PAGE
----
I have recently completed my PhD in Astrochemistry / Computational Astrophysics at the University College London under the supervision of Dr. Jeremy Yates and Prof. Jonathan Rawlings. My viva was on the 21st of November 2013. I am currently working as Project Manager for DiRAC, which is the UK's high performance computing facility for astrophysics and particle physics. I am also the secretary for the National E-infratructure Project Directors Group.
My thesis focused on the pressure-driven fragmentation of multiphase neutral clouds at high redshift (z=10). We study the evolution of a supernova remnant (SNR) as it evolves and interacts with its surrounding material. To capture the thermal instabilities (which enhance density gradients- and therefore fragmentation) that occur in the low-metallicity gas, we need to model the non-equilibrium cooling that dominates this system. As there are less coolants avalibale in low-metallicity gas compared to the Galactic environment, it is important to accurately model all componenets that contribute to cooling. Especially as my work focuses on investigating the most optimum parameters for supernova (SN) triggered low-mass star formation to occur at high redshift - we want to accurately model the fragmentation occuring when a SN shock interacts with a neutral cloud.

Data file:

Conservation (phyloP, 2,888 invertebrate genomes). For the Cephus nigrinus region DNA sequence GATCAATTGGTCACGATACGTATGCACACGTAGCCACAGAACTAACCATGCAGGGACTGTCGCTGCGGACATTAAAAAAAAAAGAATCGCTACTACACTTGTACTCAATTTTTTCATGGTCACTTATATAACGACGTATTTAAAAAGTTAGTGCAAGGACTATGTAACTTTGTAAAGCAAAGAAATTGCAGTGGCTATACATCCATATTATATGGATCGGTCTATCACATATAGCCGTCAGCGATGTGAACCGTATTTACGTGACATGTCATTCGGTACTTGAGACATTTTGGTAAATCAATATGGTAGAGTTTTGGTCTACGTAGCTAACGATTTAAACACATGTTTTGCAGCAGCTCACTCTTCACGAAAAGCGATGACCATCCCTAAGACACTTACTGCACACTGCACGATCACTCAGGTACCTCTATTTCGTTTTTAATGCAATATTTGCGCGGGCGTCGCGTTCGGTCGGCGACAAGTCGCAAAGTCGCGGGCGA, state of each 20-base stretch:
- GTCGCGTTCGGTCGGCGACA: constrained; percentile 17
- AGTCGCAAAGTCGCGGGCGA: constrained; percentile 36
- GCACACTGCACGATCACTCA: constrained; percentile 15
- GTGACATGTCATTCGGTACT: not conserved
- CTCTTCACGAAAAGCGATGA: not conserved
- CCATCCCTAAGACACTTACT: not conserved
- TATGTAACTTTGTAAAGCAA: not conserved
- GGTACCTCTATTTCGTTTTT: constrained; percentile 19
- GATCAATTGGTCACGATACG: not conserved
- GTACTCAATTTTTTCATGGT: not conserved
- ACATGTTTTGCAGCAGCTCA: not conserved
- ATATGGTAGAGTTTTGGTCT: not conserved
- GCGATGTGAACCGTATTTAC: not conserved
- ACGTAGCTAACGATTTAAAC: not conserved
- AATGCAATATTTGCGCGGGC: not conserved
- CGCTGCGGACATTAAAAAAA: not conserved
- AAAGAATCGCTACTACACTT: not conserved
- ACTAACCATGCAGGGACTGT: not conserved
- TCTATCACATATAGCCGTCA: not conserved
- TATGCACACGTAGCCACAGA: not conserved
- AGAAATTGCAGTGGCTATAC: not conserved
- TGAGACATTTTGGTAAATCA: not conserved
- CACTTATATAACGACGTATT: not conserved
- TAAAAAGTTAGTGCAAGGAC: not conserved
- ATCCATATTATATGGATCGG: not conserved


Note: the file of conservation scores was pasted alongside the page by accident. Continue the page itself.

To model the thermal state of this system realistically, we need to calculate the non-equilibrium chemistry occuring at all temperatures to obtain the corresponding cooling from the chemical species. Therefore I have written a microphysics module that does this - it includes the non-equilibrium chemistry and associated cooling (from atoms, molecules and dust) over a temperature range of 10 - 109 K. Previous early SN models have concentrated on including the non-equilibrium cooling at temperatures below T = 104 K. Our results show that including the non-equilibrium cooling at all temperatures makes a significant difference to the evolution of SNR (please see figure 1 in the following poster presented at the Mind the Gap Conference [Cambridge UK, 2013]).
My microphysics module has been coupled to the radiative-hydrodynamics code PION. Here is a sample simulation- which focuses on a 7pc area where a SN shock interacts with a cloud (100 cm-3 and 1 pc radius). The SN shock originates from a 1051 erg blast wave (surrounded by 1 cm-3 ISM) that occured 40 pc from the cloud. The first video displays the mass density of the simulation and the second video displays the fractional abundance of HeH+, as the evoluton of each chemical species can be followed throughout the simulation.